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Teva changes course in Japan and the US Posted 28/08/2020

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Israeli drugs manufacturer Teva has made strategic decisions in the US and Japan. The company plans to strip back its Japanese venture with Takeda, selling off parts of the portfolio by early 2021. However, in the US, Teva will be entering a strategic partnership with Alvotech for the commercialization of five biosimilar candidates. 

In Japan, Teva and Takeda's venture will offload most of its generics portfolio and a manufacturing site to Nichi-Iko Pharmaceuticals. The partners plan to focus on a smaller core of specialty drugs and targeted generics. Although exactly how much of the venture's portfolio will be sold has not been specified, in their announcement, Teva noted that they plan to retain around 20 small-molecule generic drugs and some pipeline assets. In addition, Teva and Takeda will market a range of specialty drugs and authorized generics.

The Japanese downsizing follows recent restructuring by Teva and a US$3 billion scale-back plan that has led to the closure of facilities and approximately 13,000 job losses. Takeda has also recently sold off many commercial medicines to cut operating costs and pay off debt accrued when it bought Shire for US$59 billion in 2019. This has resulted in Takeda selling drugs and assets to companies such as Acino, Celltrion, Novartis and Stada.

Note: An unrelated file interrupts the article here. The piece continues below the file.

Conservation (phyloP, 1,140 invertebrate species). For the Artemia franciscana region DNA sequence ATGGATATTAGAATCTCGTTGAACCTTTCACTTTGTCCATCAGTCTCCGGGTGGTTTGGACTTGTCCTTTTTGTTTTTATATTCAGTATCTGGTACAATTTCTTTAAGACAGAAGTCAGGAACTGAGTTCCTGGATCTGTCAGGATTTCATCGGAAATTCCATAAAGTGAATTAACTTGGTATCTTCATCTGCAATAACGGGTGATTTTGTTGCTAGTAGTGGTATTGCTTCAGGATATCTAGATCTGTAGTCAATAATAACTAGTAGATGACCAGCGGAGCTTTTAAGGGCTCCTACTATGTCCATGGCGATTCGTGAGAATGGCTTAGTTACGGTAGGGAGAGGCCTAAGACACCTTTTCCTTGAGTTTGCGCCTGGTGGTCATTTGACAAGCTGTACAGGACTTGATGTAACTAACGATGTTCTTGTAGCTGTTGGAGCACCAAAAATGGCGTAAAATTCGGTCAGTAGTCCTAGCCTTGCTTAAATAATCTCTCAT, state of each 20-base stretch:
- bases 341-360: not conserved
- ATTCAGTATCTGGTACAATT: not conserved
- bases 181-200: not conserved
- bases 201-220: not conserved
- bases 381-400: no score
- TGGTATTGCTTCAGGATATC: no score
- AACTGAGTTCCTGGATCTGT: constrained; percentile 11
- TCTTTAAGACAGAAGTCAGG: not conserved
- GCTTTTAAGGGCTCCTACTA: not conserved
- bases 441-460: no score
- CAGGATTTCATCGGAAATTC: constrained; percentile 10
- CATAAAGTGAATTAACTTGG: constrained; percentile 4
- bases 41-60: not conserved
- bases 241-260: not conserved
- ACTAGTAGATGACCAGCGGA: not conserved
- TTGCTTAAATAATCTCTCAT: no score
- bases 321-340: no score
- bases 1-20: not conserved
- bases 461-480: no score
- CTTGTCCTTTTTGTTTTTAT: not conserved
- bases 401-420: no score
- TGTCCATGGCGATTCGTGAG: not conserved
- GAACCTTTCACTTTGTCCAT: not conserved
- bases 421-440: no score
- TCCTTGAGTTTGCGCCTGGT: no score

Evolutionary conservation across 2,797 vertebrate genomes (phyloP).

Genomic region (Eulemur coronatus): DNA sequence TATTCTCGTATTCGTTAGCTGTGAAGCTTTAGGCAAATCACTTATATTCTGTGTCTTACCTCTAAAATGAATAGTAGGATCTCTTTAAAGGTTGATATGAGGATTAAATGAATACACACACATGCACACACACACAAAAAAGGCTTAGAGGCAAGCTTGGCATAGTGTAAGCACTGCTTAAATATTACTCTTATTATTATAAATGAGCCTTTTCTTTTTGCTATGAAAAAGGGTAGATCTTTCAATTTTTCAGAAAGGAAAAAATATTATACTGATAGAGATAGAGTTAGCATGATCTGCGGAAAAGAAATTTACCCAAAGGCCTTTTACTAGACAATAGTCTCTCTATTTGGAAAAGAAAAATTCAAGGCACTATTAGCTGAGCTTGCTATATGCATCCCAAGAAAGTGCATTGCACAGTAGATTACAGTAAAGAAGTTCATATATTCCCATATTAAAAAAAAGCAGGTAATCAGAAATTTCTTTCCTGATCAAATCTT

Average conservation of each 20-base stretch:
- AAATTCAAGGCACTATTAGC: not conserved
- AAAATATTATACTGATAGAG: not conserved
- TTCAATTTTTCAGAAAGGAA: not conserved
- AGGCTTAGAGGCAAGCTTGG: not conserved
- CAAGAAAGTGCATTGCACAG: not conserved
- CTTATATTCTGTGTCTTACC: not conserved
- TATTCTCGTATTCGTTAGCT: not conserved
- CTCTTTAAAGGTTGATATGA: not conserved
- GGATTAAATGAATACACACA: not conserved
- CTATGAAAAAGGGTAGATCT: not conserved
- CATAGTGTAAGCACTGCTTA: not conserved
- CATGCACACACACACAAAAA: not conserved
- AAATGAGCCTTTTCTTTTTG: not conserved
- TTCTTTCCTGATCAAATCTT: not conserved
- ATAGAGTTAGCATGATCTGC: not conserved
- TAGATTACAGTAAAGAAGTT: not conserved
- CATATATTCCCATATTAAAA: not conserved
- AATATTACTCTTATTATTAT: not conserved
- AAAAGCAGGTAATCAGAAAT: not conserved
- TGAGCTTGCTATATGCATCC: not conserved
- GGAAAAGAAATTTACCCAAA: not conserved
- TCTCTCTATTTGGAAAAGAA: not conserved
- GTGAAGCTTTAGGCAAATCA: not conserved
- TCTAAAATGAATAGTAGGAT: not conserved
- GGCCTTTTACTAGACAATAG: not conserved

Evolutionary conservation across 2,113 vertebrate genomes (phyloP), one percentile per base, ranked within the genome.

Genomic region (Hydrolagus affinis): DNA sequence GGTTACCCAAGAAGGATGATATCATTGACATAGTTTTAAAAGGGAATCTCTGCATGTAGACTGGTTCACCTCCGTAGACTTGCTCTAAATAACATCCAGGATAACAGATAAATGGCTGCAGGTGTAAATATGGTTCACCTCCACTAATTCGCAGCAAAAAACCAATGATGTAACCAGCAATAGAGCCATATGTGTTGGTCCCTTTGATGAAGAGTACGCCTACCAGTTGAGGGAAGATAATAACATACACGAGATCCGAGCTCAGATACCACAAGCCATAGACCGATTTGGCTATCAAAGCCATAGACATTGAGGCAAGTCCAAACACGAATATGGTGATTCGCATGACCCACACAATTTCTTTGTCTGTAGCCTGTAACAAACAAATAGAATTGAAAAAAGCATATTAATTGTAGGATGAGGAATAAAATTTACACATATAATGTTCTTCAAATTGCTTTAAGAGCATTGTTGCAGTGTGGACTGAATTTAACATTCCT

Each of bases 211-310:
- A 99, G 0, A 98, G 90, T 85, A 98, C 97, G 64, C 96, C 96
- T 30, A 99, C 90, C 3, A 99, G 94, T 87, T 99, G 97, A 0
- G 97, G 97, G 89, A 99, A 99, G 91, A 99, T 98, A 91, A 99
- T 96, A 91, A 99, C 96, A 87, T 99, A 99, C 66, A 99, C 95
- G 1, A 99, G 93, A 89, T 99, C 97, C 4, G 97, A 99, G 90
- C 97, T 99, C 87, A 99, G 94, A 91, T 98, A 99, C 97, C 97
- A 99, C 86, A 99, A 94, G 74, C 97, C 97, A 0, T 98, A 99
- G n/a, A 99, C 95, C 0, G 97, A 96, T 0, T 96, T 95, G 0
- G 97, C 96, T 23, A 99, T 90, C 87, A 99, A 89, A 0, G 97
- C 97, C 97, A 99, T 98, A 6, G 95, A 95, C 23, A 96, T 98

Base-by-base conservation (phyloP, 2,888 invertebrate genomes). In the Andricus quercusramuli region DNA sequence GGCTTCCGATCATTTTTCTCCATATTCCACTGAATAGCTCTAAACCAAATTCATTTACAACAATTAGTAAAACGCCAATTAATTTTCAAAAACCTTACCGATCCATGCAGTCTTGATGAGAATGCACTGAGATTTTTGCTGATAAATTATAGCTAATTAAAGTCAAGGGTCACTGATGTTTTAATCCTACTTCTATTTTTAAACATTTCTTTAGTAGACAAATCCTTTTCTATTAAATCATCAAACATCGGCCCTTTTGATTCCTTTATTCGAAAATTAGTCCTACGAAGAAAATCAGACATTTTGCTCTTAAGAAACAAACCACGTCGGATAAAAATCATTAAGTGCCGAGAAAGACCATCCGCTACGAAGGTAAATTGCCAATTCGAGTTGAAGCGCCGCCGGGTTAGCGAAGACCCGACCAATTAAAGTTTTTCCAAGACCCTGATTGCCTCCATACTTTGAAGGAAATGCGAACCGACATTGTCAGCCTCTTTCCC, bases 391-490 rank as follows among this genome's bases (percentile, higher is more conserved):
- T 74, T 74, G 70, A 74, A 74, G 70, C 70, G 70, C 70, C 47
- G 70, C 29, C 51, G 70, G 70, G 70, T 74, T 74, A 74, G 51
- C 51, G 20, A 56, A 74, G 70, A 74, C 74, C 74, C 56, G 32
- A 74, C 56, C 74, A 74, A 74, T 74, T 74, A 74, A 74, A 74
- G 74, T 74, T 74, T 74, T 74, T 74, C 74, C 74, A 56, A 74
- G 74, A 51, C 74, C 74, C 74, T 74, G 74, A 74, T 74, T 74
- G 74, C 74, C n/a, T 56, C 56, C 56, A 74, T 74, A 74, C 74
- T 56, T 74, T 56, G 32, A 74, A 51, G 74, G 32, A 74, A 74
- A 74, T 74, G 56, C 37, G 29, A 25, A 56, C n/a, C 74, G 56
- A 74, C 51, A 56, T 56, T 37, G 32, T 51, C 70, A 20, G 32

Meanwhile in the US, Teva has entered an exclusive strategic partnership for the commercialization in the US of five biosimilar product candidates. The two companies stated that the originator products of the biosimilar candidates currently generate about US$35 billion in US sales. This partnership merges Teva’s established commercial presence and infrastructure with Alvotech’s scientific knowledge and advanced biologicals manufacturing skills. Under the agreement, Alvotech will be responsible for the development, registration and supply of the biosimilars, while Teva’s job lies in commercializing the products in the US.

Founder and Chairman of Alvotech, Robert Wessman, hopes that the new partnership with Teva ‘will accelerate the introduction and adoption of new biosimilar medicines for patients in the U.S. market’. In turn, Teva’s Executive Vice President Brendan O’Grady noted that Teva will be able to ‘lend its technical expertise in working with the FDA [US Food and Drug Administration] to bring products to the US market while broadening its growing biosimilar portfolio and continuing to leverage its unique cross-functional expertise across both specialty and generic medicines’.

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